Now all roads lead to France and heavy is the tread
Of the living; but the dead returning lightly dance.
Edward Thomas, Roads

Tuesday, January 21, 2014

Dark Invasion: 1915 — 
Reviewed by James Gallen

Dark Invasion: 1915 — 
Germany's Secret War and the Hunt for the First Terrorist Cell in America

by Howard Blum
Published by Harper, 2014

Studies of America's involvement in World War I usually focus on unrestrained submarine warfare, the Zimmerman Telegram, Theodore Roosevelt's drumbeat for war, and President Wilson's reluctance to get involved. Dark Invasion shows that the story began much earlier, shortly after the opening shots of the war.

Author Howard Blum lifts the veil from Germany's covert war against the country that, although officially neutral, was a major supplier of war materials to the Allies. Its goal was to disrupt the supply of materials flowing to the Allies from the U. S. and Canada by working in conjunction with the U-boats plying the North Atlantic, all while remaining clandestine so as to avoid driving America into belligerency. It was a war ordered by authorities in Berlin and fought between a network of German spies and the New York City Police Bomb and Neutrality Squad led by Captain Tom Tunney.

Captain Tom Tunney, NYPD

Broad in scope, this war included an aborted attempt to disable the Welland Canal, attacks against the Canadian Pacific Railway, delayed action "cigar" incendiaries placed amidst sugar shipments (sugar is flammable), bombs aboard ships, germ attacks against "war horses" destined for shipping to the Allies, the instigation of labor strikes, a bombing of the U. S. Capitol, and an assassination attempt against one of Britain's prime American financiers, J. P. Morgan, as well as German overtures toward Mexican officials, in and out of power. The results of the covert war did not end with the end of World War I itself, but linger on in responses to the crises including the founding of the Bureau of Investigation, predecessor of the FBI, enhanced requirements for passports and the criminalization of spying.

Order Now

Dark Invasion portrays Germany as viewing America as an enemy long before declarations of war. Neutrality was national policy, but private Americans executed their own policies to aid both the Allies and Germany. True, Germany as well as the Allies could buy American goods, but the Royal Navy control of the seas prevented their delivery. Crews of German vessels stranded in the U.S. by the blockade provided recruits willing to fight for the Fatherland in the land of their exile. While the stories of the fires aboard ships, the bombing of the Capitol, and the shooting of Morgan were reported in the press, their association with Germany was of necessity covered up to permit the continued resistance to the pressures for war. White House meetings had to balance the need to defend American interests without giving the jingoes an issue with which to build an irresistible demand for war.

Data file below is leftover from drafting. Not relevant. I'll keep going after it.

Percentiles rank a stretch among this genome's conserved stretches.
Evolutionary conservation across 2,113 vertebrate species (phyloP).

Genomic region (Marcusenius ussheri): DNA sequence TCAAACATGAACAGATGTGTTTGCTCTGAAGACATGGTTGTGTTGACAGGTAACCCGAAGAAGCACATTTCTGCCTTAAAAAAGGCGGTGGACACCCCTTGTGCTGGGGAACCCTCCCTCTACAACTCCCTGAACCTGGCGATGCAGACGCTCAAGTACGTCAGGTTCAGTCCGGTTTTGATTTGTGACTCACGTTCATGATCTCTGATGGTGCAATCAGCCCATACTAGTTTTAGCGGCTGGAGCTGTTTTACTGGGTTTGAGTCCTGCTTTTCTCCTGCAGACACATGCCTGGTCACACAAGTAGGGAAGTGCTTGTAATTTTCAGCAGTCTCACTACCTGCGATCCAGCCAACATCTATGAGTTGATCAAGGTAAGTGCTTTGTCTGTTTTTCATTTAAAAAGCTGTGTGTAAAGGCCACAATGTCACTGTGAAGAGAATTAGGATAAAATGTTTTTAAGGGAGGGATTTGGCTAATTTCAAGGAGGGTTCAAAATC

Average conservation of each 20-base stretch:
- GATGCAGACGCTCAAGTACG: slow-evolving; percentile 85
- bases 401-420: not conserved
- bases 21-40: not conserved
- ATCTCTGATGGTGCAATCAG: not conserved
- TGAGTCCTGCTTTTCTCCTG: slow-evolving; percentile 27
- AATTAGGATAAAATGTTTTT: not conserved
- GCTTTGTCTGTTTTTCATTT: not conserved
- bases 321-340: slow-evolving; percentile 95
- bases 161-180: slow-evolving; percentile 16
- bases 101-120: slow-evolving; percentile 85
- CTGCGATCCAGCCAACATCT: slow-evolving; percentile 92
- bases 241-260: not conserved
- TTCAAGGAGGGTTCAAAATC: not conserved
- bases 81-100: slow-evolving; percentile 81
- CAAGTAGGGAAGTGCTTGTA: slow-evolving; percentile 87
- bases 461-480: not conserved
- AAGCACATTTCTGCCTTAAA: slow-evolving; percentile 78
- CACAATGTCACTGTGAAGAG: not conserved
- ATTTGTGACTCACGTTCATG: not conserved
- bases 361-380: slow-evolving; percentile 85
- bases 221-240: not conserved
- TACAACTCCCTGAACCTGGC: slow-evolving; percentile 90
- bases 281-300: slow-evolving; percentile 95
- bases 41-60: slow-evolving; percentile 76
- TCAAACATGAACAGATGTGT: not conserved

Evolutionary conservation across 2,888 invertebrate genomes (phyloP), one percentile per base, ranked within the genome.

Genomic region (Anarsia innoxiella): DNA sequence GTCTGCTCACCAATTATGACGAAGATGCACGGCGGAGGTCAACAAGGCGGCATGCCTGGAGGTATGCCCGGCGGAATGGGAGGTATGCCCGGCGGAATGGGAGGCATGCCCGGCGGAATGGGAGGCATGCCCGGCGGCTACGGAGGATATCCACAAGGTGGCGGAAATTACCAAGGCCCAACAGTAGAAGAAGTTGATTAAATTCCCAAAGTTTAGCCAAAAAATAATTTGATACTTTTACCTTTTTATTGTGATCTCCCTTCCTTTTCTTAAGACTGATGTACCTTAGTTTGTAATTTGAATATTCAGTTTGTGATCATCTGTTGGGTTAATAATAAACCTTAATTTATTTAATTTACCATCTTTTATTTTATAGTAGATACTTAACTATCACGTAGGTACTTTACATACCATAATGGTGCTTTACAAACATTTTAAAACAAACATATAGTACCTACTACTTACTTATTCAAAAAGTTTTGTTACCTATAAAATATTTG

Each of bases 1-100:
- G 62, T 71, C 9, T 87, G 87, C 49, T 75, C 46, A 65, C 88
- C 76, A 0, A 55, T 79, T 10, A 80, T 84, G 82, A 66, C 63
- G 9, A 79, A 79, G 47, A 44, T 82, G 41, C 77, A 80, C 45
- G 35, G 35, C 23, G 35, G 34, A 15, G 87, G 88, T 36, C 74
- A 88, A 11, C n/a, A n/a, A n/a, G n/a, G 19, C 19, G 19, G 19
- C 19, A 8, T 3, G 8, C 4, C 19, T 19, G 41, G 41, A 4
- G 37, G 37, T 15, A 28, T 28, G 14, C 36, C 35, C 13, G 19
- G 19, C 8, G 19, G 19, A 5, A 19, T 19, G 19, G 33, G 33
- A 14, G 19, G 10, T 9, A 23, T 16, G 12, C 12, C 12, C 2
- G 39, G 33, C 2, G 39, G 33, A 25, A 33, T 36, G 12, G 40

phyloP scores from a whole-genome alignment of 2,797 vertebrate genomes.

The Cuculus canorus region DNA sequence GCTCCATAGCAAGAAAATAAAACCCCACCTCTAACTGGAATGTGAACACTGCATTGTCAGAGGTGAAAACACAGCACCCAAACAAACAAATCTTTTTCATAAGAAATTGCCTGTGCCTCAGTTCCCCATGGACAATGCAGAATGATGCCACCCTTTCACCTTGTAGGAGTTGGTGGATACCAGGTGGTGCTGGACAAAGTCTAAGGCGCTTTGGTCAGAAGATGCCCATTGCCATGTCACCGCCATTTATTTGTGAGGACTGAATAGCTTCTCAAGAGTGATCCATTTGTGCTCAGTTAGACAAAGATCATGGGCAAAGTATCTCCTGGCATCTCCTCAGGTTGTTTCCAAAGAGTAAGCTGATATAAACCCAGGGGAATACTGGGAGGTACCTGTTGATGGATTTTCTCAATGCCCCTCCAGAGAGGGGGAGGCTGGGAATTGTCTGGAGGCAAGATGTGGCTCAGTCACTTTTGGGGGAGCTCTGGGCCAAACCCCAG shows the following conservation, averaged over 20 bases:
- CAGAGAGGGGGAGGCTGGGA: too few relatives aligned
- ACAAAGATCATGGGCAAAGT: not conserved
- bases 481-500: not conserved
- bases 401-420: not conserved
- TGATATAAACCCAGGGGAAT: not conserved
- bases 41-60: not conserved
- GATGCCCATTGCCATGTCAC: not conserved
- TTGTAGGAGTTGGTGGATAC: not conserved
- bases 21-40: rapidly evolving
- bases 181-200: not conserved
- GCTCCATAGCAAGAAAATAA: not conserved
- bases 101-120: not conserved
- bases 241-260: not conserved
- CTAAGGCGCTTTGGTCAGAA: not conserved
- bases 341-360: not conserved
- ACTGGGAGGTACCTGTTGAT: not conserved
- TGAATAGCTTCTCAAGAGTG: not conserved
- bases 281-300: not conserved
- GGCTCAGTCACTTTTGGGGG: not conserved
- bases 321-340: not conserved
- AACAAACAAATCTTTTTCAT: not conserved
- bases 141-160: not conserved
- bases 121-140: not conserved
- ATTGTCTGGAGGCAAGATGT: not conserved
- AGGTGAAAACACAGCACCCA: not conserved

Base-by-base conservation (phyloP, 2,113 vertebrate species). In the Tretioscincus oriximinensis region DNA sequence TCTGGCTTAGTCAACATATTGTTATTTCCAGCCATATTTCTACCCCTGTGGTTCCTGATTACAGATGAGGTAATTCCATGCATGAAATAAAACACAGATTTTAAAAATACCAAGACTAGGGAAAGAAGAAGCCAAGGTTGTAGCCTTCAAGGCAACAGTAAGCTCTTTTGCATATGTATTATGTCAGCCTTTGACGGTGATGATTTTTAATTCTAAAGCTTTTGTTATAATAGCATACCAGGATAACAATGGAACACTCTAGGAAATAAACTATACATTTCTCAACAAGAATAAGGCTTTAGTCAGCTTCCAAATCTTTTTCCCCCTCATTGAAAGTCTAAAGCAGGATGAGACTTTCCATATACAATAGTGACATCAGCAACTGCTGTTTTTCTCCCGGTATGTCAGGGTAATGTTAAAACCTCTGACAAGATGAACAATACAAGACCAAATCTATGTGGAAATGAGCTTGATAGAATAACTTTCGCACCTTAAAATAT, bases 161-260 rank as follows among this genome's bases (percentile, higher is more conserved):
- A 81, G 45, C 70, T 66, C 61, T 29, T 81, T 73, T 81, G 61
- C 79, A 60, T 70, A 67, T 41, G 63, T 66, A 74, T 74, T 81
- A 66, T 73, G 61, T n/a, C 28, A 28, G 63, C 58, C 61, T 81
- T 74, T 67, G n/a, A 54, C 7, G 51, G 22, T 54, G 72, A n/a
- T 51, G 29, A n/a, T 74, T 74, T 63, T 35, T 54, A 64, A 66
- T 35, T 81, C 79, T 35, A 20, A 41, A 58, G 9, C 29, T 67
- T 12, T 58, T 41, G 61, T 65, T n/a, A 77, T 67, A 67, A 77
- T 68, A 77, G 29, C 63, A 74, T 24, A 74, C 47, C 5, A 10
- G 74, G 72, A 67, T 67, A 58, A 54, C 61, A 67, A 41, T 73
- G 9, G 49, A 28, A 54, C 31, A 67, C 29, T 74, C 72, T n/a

Although the word "terror" is used in connection with the German operation, I think it is not totally appropriate. Terror attempts to achieve its goals through terrorizing the population, not by the direct results of the actions themselves. The German goal was to prevent the delivery of war supplies to the Allies by sinking ships, poisoning horses, eliminating a source of credit and creating labor unrest, not by frightening the American people into inaction. While the methods were similar to later Homeland Security challenges, Germany's war against America involved more direct means.

Wanted Poster for German Agent

The attraction of a book is not just the story it tells but also the way it tells it. This history is presented in the form of a "whodunit" mystery. The maneuvering between German agents, British intelligence, and the Bomb and Neutrality Squad maintains suspense for those who do not know what happened and how it will end. The cast of characters helps follow the narrative that shifts from the viewpoint of Tunney and his antagonists. This work is the result of extensive research with quotes from and copies of original documents and photos. Even the title is derived from Dark Invader, the memoirs of Franz von Rintelen, the German spy network's chief operative in America in 1915. For me it placed the early phases of the war and debates over American involvement in an entirely new light. I recommend this to anyone interested in America's road to the Great War.

James Gallen

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